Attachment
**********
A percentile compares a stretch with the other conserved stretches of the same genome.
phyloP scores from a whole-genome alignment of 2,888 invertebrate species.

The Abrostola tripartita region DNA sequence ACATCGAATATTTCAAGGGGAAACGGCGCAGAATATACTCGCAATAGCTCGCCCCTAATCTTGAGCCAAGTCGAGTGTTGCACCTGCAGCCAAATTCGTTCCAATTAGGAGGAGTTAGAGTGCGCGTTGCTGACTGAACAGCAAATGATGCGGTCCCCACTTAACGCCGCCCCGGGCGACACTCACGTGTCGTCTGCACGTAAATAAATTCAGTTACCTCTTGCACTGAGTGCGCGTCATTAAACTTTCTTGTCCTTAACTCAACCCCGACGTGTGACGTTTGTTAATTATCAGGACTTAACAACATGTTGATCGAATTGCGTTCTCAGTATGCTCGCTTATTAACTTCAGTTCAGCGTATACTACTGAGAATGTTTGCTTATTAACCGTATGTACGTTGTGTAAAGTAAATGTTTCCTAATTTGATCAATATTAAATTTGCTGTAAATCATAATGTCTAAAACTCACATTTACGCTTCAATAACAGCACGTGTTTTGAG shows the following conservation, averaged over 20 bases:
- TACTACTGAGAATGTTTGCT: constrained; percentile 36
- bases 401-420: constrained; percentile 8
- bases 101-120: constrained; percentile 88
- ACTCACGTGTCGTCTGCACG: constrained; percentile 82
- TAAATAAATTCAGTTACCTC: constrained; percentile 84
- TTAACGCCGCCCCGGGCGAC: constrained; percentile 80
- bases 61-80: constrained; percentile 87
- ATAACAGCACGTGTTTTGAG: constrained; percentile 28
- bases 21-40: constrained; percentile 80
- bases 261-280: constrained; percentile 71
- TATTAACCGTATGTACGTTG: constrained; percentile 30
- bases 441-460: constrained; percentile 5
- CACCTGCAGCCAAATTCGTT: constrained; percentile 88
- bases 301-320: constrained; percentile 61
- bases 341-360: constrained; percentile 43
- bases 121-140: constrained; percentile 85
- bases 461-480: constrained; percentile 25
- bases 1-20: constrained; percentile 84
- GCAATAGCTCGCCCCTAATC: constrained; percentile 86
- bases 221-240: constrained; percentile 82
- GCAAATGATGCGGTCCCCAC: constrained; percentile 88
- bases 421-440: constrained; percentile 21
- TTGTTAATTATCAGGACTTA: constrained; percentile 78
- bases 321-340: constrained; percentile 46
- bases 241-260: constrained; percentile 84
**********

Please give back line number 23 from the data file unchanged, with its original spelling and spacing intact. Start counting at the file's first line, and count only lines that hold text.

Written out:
- bases 221-240: constrained; percentile 82